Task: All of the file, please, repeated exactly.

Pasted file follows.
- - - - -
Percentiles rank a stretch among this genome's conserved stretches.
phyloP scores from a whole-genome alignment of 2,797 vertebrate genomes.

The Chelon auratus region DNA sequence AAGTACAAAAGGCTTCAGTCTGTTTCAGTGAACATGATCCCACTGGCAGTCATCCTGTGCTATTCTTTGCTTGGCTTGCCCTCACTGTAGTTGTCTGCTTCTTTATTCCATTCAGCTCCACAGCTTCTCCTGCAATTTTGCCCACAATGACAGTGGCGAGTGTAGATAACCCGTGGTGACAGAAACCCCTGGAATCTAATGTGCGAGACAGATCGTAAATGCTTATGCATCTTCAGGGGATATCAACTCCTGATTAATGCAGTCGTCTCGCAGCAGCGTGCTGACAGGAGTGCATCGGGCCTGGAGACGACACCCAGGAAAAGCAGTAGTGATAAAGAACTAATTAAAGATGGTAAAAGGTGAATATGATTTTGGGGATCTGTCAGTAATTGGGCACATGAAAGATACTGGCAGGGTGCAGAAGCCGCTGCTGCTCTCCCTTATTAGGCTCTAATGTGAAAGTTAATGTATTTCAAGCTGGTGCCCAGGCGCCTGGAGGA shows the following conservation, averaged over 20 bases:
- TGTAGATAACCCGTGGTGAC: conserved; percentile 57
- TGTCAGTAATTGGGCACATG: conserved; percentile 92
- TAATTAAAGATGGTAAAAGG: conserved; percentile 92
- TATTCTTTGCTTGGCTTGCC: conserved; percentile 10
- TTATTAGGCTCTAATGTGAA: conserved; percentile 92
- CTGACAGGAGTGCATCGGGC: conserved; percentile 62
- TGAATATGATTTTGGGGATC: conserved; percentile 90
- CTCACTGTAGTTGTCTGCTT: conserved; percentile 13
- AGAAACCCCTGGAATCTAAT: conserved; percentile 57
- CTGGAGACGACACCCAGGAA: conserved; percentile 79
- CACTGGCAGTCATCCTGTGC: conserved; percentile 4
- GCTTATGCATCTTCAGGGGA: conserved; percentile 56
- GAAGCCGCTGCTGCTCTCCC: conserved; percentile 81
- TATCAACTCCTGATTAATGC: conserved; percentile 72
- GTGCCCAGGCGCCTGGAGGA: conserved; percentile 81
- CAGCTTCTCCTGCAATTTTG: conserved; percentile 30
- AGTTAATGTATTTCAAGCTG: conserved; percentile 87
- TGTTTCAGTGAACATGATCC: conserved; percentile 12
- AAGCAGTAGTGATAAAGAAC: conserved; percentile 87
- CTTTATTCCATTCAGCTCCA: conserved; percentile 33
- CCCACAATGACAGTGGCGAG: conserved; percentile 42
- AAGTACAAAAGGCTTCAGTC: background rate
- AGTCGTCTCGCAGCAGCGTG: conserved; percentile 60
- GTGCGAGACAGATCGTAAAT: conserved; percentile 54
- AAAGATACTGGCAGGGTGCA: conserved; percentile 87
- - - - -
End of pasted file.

Percentiles rank a stretch among this genome's conserved stretches.
phyloP scores from a whole-genome alignment of 2,797 vertebrate genomes.

The Chelon auratus region DNA sequence AAGTACAAAAGGCTTCAGTCTGTTTCAGTGAACATGATCCCACTGGCAGTCATCCTGTGCTATTCTTTGCTTGGCTTGCCCTCACTGTAGTTGTCTGCTTCTTTATTCCATTCAGCTCCACAGCTTCTCCTGCAATTTTGCCCACAATGACAGTGGCGAGTGTAGATAACCCGTGGTGACAGAAACCCCTGGAATCTAATGTGCGAGACAGATCGTAAATGCTTATGCATCTTCAGGGGATATCAACTCCTGATTAATGCAGTCGTCTCGCAGCAGCGTGCTGACAGGAGTGCATCGGGCCTGGAGACGACACCCAGGAAAAGCAGTAGTGATAAAGAACTAATTAAAGATGGTAAAAGGTGAATATGATTTTGGGGATCTGTCAGTAATTGGGCACATGAAAGATACTGGCAGGGTGCAGAAGCCGCTGCTGCTCTCCCTTATTAGGCTCTAATGTGAAAGTTAATGTATTTCAAGCTGGTGCCCAGGCGCCTGGAGGA shows the following conservation, averaged over 20 bases:
- TGTAGATAACCCGTGGTGAC: conserved; percentile 57
- TGTCAGTAATTGGGCACATG: conserved; percentile 92
- TAATTAAAGATGGTAAAAGG: conserved; percentile 92
- TATTCTTTGCTTGGCTTGCC: conserved; percentile 10
- TTATTAGGCTCTAATGTGAA: conserved; percentile 92
- CTGACAGGAGTGCATCGGGC: conserved; percentile 62
- TGAATATGATTTTGGGGATC: conserved; percentile 90
- CTCACTGTAGTTGTCTGCTT: conserved; percentile 13
- AGAAACCCCTGGAATCTAAT: conserved; percentile 57
- CTGGAGACGACACCCAGGAA: conserved; percentile 79
- CACTGGCAGTCATCCTGTGC: conserved; percentile 4
- GCTTATGCATCTTCAGGGGA: conserved; percentile 56
- GAAGCCGCTGCTGCTCTCCC: conserved; percentile 81
- TATCAACTCCTGATTAATGC: conserved; percentile 72
- GTGCCCAGGCGCCTGGAGGA: conserved; percentile 81
- CAGCTTCTCCTGCAATTTTG: conserved; percentile 30
- AGTTAATGTATTTCAAGCTG: conserved; percentile 87
- TGTTTCAGTGAACATGATCC: conserved; percentile 12
- AAGCAGTAGTGATAAAGAAC: conserved; percentile 87
- CTTTATTCCATTCAGCTCCA: conserved; percentile 33
- CCCACAATGACAGTGGCGAG: conserved; percentile 42
- AAGTACAAAAGGCTTCAGTC: background rate
- AGTCGTCTCGCAGCAGCGTG: conserved; percentile 60
- GTGCGAGACAGATCGTAAAT: conserved; percentile 54
- AAAGATACTGGCAGGGTGCA: conserved; percentile 87